Wind turbines disturbing your sleep? How’s your heart? (United Kingdom)

Feb 11, 2011

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“If you sleep less than 6 hours per night and have disturbed sleep, you stand a 48% greater chance of developing or dying from heart disease, and 15% greater chance of developing or dying of stroke”
—Francesco Cappuccio, MD

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Editor’s note
:  Francesco Cappuccio, MD, is the Cephalon Professor of Cardiovascular Medicine & Epidemiology, University of Warwick School of Medicine (UK).  He is also the Head of the World Health Organization Collaborating Centre for Nutrition, and Director of the European Centre of Excellence in Hypertension and Cardio-Metabolic Research.  He can be reached at Patricia.McCabe@warwick.ac.uk (his secretary).

Michelle A. Miller, PhD, is a biochemist/molecular biologist at the University of Warwick School of Medicine, where she has established “a programme of national and international research in cardiovascular biochemistry and epidemiology.”  She can be reached at Michelle.Miller@warwick.ac.uk.

Click here for the News Release from the School of Medicine, University of Warwick, from which the following BBC article is taken.  Drs. Cappuccio and Miller published their paper in the European Heart Journal 2/8/11, a peer-reviewed clinical journal of distinction.

WTS.com suggests you download the article and give it to your town board and to the wind developers who dismiss WTS as moonshine.  Click here for the abstract of the article.

Francesco Cappuccio, MD

“People reporting consistently sleeping 5 hours or less per night should be regarded as a higher risk group for cardiovascular morbidity and mortality” from the authors’ “Conclusion,” p. 8.


BBC News (2/8/11)

A long period of sleep shortage increases the risk of heart attacks and strokes, according to scientists.

They found most people need between six and eight hours of sleep a night to protect their health.

Professor Cappuccio and co-author Dr Michelle Miller, from the University of Warwick, conducted the research.

They said they followed up evidence from periods of seven to 25 years from more than 470,000 participants from eight countries including Japan, the USA, Sweden and the UK.

Professor Cappuccio said: “If you sleep less than six hours per night and have disturbed sleep you stand a 48% greater chance of developing or dying from heart disease and a 15% greater chance of developing or dying of a stroke.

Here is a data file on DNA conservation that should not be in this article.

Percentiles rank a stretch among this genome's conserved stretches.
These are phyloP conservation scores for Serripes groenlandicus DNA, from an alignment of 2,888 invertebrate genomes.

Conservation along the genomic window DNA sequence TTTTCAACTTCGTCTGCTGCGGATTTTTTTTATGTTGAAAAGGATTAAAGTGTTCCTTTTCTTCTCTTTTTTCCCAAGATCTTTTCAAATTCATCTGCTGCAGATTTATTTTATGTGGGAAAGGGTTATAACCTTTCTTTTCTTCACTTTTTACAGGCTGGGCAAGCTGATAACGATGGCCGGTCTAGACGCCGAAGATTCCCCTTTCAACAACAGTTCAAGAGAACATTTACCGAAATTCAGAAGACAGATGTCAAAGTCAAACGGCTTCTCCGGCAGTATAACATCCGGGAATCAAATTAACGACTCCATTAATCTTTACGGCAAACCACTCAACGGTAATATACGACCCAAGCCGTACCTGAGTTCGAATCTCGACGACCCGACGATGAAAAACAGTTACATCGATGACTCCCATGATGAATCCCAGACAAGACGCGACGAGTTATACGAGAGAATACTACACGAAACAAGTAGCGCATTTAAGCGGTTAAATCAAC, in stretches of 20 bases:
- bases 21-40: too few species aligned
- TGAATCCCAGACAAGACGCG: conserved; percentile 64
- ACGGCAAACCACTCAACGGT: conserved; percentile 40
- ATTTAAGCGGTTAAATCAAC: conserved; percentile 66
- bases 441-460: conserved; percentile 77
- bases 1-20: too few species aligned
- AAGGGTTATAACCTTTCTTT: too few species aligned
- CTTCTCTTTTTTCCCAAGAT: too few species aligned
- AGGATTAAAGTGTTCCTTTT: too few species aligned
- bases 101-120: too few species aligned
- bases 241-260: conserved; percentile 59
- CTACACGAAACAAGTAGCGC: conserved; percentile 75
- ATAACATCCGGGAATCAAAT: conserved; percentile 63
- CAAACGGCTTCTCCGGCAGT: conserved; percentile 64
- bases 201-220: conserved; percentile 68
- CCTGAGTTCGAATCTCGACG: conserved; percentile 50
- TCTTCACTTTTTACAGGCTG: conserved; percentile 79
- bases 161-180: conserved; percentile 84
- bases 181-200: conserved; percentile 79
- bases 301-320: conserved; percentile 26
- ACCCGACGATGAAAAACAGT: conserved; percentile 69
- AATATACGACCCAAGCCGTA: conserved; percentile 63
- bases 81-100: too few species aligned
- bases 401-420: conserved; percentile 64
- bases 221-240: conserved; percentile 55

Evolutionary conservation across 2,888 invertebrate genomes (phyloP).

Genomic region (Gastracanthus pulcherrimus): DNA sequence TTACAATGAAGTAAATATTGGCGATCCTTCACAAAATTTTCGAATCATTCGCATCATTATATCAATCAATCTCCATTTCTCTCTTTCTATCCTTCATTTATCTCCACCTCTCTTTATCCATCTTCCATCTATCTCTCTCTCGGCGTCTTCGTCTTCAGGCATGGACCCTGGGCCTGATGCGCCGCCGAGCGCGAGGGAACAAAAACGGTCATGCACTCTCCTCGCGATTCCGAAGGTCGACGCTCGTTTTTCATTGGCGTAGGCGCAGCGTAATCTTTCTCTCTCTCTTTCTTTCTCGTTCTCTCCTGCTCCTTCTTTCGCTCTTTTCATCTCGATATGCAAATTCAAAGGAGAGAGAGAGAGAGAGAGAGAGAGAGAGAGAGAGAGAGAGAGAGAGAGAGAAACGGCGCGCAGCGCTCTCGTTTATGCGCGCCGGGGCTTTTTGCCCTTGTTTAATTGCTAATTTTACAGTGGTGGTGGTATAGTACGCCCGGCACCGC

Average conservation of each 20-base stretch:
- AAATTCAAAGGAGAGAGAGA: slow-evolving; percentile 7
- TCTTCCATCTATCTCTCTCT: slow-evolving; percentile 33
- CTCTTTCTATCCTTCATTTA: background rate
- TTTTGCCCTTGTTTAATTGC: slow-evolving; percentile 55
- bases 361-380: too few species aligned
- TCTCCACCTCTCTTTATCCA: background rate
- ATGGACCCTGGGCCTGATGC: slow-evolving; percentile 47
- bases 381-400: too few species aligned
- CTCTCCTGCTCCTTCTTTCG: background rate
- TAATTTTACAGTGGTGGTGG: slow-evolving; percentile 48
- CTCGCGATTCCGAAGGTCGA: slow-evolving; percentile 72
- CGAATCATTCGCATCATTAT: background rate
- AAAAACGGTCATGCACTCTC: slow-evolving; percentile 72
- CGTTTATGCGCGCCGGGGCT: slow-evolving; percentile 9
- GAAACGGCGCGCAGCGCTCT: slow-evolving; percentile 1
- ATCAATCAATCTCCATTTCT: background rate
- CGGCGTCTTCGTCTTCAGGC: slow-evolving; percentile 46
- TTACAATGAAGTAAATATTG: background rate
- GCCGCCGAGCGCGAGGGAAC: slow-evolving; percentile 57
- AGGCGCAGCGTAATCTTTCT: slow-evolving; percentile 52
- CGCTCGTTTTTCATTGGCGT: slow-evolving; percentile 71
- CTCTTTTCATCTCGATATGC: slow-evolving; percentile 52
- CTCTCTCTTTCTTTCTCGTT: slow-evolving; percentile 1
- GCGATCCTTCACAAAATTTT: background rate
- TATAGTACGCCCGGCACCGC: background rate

“The trend for late nights and early mornings is actually a ticking time bomb for our health so you need to act now to reduce your risk of developing these life-threatening conditions.

“There is an expectation in today’s society to fit more into our lives. The whole work/life balance struggle is causing too many of us to trade in precious sleeping time to ensure we complete all the jobs we believe are expected of us.”

Dr Miller added: “Chronic short sleep produces hormones and chemicals in the body which increase the risk of developing heart disease and strokes, and other conditions like high blood pressure and cholesterol, diabetes and obesity.”

Professor Cappuccio also warned that getting too much sleep—of more than nine hours at a stretch—may be an indicator of illness, including cardiovascular disease.

  1. Comment by Mark Cool on 02/11/2011 at 11:36 am

    Turbine benefit vs Public Fairness

    Turning the wind into a community’s benefit. It’s happening. The Falmouth wind turbine project at the waste water treatment plant does this in spades. One existing service is treating community waste water, while the other provides, either directly or through a “credit” process, electricity for municipal demand, and in so doing saves the community money. Both provide a municipal purpose for community benefit. To a certain extent, the “rebate” proposed by New Generation has the same effect.

    There is a fracture and a flaw in this “concept,” however, when not ALL in the community realize the benefit. Or realize too late. Acknowledging reasonable annoyance and inconvenience are acceptable losses when weighed against the whole of community good. Or, in the case of Bourne, the acceptable losses are made back by a set price for inconvenience and annoyance.

    The question becomes, What are the non-acceptables? What justice or amount of money could swing the balance of public benefit toward public fairness?

    Here in lies the question. Does a reasonable annoyance or inconvenience cause a gentle man and his wife to stand in the company of their Falmouth community and, through their tears, imply they’re going to kill themselves because they are at their wits end? Is this circumstance, being played out in more than one Falmouth residence along Blacksmith Shop Road, a reasonable residual effect when weighed against the whole of the community benefit?

    At the Falmouth Zoning Board of Appeals hearing concerning the town bypass of the special permit process for Wind1, the Mission Statement of the Board of Appeals was read. “As the Board of last resort and relief, the town and its citizens must take comfort in an approach which is open-minded, sensible and fair.” I would surmise Bourne echos a similar sentiment.

    Fair? Is a neighbor’s torment that extends well beyond reasonable annoyance or inconvenience fair? Is it ethically fair for Bourne town officials to not take issue with the dangling of a carrot in front of community neighbors, whose budgets may be on the brink?

    After last night’s hearing, I’m left with little comfort. The wholeness of our community (and I mean Cape Cod) seems, somehow, not as whole, without better attention to the truer meaning of being “fair.”

    Laws of society are only as good as the wits the society keeps about them.

    Mark Cool
    Firetower Road
    West Falmouth, MA

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